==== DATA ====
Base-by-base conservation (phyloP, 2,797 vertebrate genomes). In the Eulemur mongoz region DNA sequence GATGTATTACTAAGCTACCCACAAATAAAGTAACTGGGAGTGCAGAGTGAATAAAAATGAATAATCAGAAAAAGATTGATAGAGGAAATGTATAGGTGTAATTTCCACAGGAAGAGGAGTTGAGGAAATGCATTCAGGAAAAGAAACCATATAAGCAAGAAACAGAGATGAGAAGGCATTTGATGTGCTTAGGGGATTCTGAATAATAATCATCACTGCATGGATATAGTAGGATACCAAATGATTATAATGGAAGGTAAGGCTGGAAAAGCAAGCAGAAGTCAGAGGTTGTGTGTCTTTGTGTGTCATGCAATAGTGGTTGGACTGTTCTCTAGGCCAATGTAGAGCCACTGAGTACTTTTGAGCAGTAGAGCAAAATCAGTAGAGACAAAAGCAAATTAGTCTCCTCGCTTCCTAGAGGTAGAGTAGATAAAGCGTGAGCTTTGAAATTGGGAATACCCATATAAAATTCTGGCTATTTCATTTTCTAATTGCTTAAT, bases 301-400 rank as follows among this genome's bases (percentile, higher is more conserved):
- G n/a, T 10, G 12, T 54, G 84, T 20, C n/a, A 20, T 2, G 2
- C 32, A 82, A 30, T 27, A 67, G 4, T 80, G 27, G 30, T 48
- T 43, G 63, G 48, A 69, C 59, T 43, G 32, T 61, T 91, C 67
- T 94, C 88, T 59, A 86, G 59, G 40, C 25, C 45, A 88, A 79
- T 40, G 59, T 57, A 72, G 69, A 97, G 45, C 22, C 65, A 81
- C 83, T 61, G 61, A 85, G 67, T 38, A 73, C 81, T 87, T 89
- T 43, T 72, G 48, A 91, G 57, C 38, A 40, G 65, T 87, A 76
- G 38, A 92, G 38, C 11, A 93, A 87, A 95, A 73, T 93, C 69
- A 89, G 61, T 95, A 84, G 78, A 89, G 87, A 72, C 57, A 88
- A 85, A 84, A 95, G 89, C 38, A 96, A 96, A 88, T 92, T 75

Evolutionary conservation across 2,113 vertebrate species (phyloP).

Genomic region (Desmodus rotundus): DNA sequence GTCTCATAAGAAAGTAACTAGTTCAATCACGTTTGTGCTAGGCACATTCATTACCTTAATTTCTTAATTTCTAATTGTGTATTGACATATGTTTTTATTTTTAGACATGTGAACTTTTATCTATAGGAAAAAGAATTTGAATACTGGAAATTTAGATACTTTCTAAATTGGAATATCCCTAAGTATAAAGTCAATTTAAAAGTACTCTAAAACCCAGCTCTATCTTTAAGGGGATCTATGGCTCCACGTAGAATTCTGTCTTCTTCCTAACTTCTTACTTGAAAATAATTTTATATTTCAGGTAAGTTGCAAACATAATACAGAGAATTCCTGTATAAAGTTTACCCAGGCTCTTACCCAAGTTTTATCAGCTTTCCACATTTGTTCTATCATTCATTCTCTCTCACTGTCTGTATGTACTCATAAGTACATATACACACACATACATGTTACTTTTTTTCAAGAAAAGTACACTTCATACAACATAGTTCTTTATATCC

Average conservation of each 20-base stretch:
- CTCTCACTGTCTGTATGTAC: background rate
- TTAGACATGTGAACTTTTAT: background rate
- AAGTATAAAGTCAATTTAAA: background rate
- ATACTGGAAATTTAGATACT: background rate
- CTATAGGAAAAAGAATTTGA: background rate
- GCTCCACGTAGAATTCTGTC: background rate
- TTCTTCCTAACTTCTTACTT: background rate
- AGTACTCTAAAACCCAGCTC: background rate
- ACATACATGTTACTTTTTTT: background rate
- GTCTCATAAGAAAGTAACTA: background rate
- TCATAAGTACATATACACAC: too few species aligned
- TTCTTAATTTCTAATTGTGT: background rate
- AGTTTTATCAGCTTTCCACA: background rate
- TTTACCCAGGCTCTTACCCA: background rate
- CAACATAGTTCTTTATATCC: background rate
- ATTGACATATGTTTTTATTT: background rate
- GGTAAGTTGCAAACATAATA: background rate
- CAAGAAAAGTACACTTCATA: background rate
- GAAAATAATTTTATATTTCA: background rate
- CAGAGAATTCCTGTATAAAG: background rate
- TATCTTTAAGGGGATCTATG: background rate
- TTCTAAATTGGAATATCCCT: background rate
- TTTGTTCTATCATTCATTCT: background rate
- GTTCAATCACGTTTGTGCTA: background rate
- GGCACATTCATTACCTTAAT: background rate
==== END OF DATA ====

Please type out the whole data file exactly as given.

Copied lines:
Base-by-base conservation (phyloP, 2,797 vertebrate genomes). In the Eulemur mongoz region DNA sequence GATGTATTACTAAGCTACCCACAAATAAAGTAACTGGGAGTGCAGAGTGAATAAAAATGAATAATCAGAAAAAGATTGATAGAGGAAATGTATAGGTGTAATTTCCACAGGAAGAGGAGTTGAGGAAATGCATTCAGGAAAAGAAACCATATAAGCAAGAAACAGAGATGAGAAGGCATTTGATGTGCTTAGGGGATTCTGAATAATAATCATCACTGCATGGATATAGTAGGATACCAAATGATTATAATGGAAGGTAAGGCTGGAAAAGCAAGCAGAAGTCAGAGGTTGTGTGTCTTTGTGTGTCATGCAATAGTGGTTGGACTGTTCTCTAGGCCAATGTAGAGCCACTGAGTACTTTTGAGCAGTAGAGCAAAATCAGTAGAGACAAAAGCAAATTAGTCTCCTCGCTTCCTAGAGGTAGAGTAGATAAAGCGTGAGCTTTGAAATTGGGAATACCCATATAAAATTCTGGCTATTTCATTTTCTAATTGCTTAAT, bases 301-400 rank as follows among this genome's bases (percentile, higher is more conserved):
- G n/a, T 10, G 12, T 54, G 84, T 20, C n/a, A 20, T 2, G 2
- C 32, A 82, A 30, T 27, A 67, G 4, T 80, G 27, G 30, T 48
- T 43, G 63, G 48, A 69, C 59, T 43, G 32, T 61, T 91, C 67
- T 94, C 88, T 59, A 86, G 59, G 40, C 25, C 45, A 88, A 79
- T 40, G 59, T 57, A 72, G 69, A 97, G 45, C 22, C 65, A 81
- C 83, T 61, G 61, A 85, G 67, T 38, A 73, C 81, T 87, T 89
- T 43, T 72, G 48, A 91, G 57, C 38, A 40, G 65, T 87, A 76
- G 38, A 92, G 38, C 11, A 93, A 87, A 95, A 73, T 93, C 69
- A 89, G 61, T 95, A 84, G 78, A 89, G 87, A 72, C 57, A 88
- A 85, A 84, A 95, G 89, C 38, A 96, A 96, A 88, T 92, T 75

Evolutionary conservation across 2,113 vertebrate species (phyloP).

Genomic region (Desmodus rotundus): DNA sequence GTCTCATAAGAAAGTAACTAGTTCAATCACGTTTGTGCTAGGCACATTCATTACCTTAATTTCTTAATTTCTAATTGTGTATTGACATATGTTTTTATTTTTAGACATGTGAACTTTTATCTATAGGAAAAAGAATTTGAATACTGGAAATTTAGATACTTTCTAAATTGGAATATCCCTAAGTATAAAGTCAATTTAAAAGTACTCTAAAACCCAGCTCTATCTTTAAGGGGATCTATGGCTCCACGTAGAATTCTGTCTTCTTCCTAACTTCTTACTTGAAAATAATTTTATATTTCAGGTAAGTTGCAAACATAATACAGAGAATTCCTGTATAAAGTTTACCCAGGCTCTTACCCAAGTTTTATCAGCTTTCCACATTTGTTCTATCATTCATTCTCTCTCACTGTCTGTATGTACTCATAAGTACATATACACACACATACATGTTACTTTTTTTCAAGAAAAGTACACTTCATACAACATAGTTCTTTATATCC

Average conservation of each 20-base stretch:
- CTCTCACTGTCTGTATGTAC: background rate
- TTAGACATGTGAACTTTTAT: background rate
- AAGTATAAAGTCAATTTAAA: background rate
- ATACTGGAAATTTAGATACT: background rate
- CTATAGGAAAAAGAATTTGA: background rate
- GCTCCACGTAGAATTCTGTC: background rate
- TTCTTCCTAACTTCTTACTT: background rate
- AGTACTCTAAAACCCAGCTC: background rate
- ACATACATGTTACTTTTTTT: background rate
- GTCTCATAAGAAAGTAACTA: background rate
- TCATAAGTACATATACACAC: too few species aligned
- TTCTTAATTTCTAATTGTGT: background rate
- AGTTTTATCAGCTTTCCACA: background rate
- TTTACCCAGGCTCTTACCCA: background rate
- CAACATAGTTCTTTATATCC: background rate
- ATTGACATATGTTTTTATTT: background rate
- GGTAAGTTGCAAACATAATA: background rate
- CAAGAAAAGTACACTTCATA: background rate
- GAAAATAATTTTATATTTCA: background rate
- CAGAGAATTCCTGTATAAAG: background rate
- TATCTTTAAGGGGATCTATG: background rate
- TTCTAAATTGGAATATCCCT: background rate
- TTTGTTCTATCATTCATTCT: background rate
- GTTCAATCACGTTTGTGCTA: background rate
- GGCACATTCATTACCTTAAT: background rate